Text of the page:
Tags: annuity | mistakes | avoid | financial | tool | retirement

Avoid These 3 Annuity Mistakes in Retirement Planning

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By    |   Tuesday, 20 November 2018 02:12 PM

There isn’t any type of investment or insurance strategy as polarizing as annuities.

Some representatives say “I would rather die and go to hell before I sold an annuity” and others will say “they’re the greatest thing since sliced bread.” 

This is due to a widespread misunderstanding, and frankly misuse, of what these vehicles are and how they should be implemented.

As a retirement planner, an annuity can be a wonderful tool for those looking to generate guaranteed retirement income. On the flip side, annuities can be a headache if used improperly or “sold” versus incorporated into a plan.

Before we get into the three annuity mistakes, here is a brief overview of the types of annuities out there:

  • Immediate Annuities: This is where you give an insurance company a lump sum of money, and as the name suggests, immediately begin receiving a structured stream of income. This is called annuitization and the income payments will vary based on your age, gender, and the length of term selected for the payouts, usually 5 years to life. When you annuitize, you are giving up the principal and only have rights to the future income.
  • Fixed Annuities: These are most similar to a Certificate of Deposit; in that you give an insurance company a lump sum of money, and they give you a fixed rate of return over an agreed upon time period. Like a CD, if you need to make an early withdrawal during that time period, there could be a penalty.
  • Variable Annuities: These are essentially mutual funds invested through an insurance company, which are called subaccounts. Because of this, your account value remains subject to market losses, but also maintains the upside of the market. Just like investing in your 401(k), you can choose to be aggressive, moderate, or conservative.
  • Fixed Indexed Annuities or Equity Indexed Annuities: This type of annuity acts almost like a combination of the above two. It has the principal guarantee of a fixed annuity, but also upside potential through the ability to earn interest based on the performance of the index it is linked to, such as the S&P 500.

Now that we know the types of annuities available, let’s look at three of the most common mistakes we see:

  1. Know the costs: Annuities have all sorts of customization options or “riders” that you can attach to a contract to expand or restrict a policy’s benefits. These can guarantee an income for life without having to annuitize, add long term care features, enhance the death benefit, among many others. These typically come at costs in addition to the base contract costs. These can really add up, especially in a variable annuity which typically has sub-account fees, administrative costs, and mortality costs built into the base policy.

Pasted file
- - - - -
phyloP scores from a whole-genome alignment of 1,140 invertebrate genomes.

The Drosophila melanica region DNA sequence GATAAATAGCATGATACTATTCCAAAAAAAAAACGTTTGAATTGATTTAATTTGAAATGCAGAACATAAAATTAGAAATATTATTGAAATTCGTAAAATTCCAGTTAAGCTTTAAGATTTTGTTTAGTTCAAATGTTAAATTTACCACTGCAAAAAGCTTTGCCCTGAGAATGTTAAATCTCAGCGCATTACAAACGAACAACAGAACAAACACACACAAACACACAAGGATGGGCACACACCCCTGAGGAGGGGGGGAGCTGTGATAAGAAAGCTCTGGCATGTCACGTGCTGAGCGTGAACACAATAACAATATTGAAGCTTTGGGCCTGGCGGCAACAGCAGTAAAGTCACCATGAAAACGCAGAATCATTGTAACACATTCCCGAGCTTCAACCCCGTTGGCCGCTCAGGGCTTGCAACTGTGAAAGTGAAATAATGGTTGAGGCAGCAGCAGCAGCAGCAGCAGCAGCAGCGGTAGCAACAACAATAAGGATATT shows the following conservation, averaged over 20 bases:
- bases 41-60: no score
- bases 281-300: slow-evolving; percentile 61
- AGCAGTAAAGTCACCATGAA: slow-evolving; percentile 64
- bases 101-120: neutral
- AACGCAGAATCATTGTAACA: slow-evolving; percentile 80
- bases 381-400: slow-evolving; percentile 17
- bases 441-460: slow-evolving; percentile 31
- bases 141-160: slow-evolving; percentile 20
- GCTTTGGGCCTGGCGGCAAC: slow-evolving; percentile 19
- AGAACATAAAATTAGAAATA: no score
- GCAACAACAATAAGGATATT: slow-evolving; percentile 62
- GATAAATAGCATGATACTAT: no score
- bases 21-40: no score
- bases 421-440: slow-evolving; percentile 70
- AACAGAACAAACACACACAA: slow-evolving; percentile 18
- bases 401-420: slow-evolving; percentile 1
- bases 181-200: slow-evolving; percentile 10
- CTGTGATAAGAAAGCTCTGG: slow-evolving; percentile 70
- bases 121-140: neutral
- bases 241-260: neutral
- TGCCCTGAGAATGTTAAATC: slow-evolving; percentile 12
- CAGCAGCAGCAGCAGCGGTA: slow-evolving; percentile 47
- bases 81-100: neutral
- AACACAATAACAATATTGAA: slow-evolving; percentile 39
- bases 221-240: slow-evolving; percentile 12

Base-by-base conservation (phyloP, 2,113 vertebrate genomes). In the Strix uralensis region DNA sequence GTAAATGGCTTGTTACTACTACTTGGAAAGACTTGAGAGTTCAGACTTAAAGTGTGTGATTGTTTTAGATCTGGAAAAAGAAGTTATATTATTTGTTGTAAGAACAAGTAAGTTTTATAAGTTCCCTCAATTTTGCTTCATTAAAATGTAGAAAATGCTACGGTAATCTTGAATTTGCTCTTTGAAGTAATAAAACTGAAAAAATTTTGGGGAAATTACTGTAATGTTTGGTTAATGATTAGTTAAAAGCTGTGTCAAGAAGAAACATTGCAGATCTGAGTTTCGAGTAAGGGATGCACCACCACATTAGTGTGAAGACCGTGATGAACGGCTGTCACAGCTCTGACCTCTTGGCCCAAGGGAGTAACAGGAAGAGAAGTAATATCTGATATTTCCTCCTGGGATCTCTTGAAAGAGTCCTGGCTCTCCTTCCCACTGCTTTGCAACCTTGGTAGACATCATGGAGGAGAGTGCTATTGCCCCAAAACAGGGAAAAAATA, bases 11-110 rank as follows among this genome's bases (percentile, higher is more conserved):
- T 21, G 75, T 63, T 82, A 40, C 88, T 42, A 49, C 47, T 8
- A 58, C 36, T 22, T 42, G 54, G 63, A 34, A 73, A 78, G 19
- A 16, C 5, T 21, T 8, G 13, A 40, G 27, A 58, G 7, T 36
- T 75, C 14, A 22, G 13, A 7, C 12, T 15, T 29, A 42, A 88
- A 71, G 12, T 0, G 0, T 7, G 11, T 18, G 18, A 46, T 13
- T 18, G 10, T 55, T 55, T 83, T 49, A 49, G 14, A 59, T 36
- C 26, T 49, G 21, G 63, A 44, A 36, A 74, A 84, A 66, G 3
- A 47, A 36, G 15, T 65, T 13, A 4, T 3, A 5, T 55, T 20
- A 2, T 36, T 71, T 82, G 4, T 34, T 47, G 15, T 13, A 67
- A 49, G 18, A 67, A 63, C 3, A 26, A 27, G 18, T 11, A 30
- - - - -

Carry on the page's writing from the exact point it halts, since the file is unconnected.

2. Understand the Time Horizon: It is never wise to put funds for shorter term needs into an annuity. Make sure you maintain adequate liquidity as annuities typically charge hefty penalties for violating early withdrawal terms. Also be aware of the liquidity provisions, as annuities may allow for a free annual withdrawal, allowing you to take an amount out that is not subject to penalties.
  3. Understand the Risk and Growth Potential: You can’t expect to match market growth using Fixed or Fixed Indexed Annuities, and you can’t expect protection from market losses from a Variable Annuity. While a Variable Annuity can match market returns, Fixed or Fixed Indexed annuities act more like a bond component of a retirement plan.

Last, but not least, when you are evaluating if an annuity would be right for you, it’s important to find the most educated, unbiased opinion you can.

Look for an adviser who is:

  1. Licensed in both securities and insurance, preferably who has a CFP®, ChFC®, or CLU® designation.
  2. Acts as a fiduciary.
  3. Represents multiple insurance companies.

Moral of the story: Annuities aren’t evil, but annuities also aren’t the greatest thing since sliced bread. They are simply another financial tool, and can prove to be a valuable component when creating a retirement income plan, if used in the right capacity.

Steven Paul is an Investment Advisory Representative at Richard Paul & Associates. Steve holds his life and health insurance licenses in Michigan and Florida. He is a Certified Financial Planner™ (CFP®) and completed the CFP Board required curriculum through Eastern Michigan University and Kaplan. He received his bachelor’s degree from Wayne State University, majoring in economics.

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Annuities aren’t evil, but annuities also aren’t the greatest thing since sliced bread. They are simply another financial tool, and can be prove to be a valuable component when creating a retirement income plan, if used in the right capacity.
annuity, mistakes, avoid, financial, tool, retirement
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2018-12-20
Tuesday, 20 November 2018 02:12 PM
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